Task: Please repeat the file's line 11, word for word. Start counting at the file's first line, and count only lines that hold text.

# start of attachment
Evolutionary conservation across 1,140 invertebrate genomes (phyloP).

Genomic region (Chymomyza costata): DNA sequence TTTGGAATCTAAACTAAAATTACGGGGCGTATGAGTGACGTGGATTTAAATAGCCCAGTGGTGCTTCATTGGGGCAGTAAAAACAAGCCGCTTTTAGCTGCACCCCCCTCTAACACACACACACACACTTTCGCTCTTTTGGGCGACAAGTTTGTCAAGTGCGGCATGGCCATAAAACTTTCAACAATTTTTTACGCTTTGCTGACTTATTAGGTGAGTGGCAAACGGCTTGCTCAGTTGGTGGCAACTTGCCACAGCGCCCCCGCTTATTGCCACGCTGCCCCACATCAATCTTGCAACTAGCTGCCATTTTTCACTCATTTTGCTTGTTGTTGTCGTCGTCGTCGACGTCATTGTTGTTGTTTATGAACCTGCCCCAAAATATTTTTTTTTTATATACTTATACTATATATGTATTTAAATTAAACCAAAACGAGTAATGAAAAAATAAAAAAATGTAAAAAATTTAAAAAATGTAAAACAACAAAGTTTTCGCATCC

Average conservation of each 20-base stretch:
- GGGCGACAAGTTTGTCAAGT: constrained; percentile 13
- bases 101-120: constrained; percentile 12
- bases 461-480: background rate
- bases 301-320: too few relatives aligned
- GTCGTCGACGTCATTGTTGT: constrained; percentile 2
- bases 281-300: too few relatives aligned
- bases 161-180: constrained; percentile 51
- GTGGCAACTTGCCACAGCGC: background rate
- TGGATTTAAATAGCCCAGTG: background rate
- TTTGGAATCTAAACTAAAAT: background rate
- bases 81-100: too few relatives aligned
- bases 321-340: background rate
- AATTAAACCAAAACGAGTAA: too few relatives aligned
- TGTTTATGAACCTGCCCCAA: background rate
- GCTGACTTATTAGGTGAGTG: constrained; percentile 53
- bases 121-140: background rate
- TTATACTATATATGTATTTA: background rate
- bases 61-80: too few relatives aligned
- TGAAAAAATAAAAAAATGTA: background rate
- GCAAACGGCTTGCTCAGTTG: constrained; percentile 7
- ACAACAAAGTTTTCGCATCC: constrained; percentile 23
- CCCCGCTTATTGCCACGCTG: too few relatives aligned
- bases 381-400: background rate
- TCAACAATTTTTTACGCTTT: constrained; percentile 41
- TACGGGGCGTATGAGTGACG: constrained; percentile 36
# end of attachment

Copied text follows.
- GTGGCAACTTGCCACAGCGC: background rate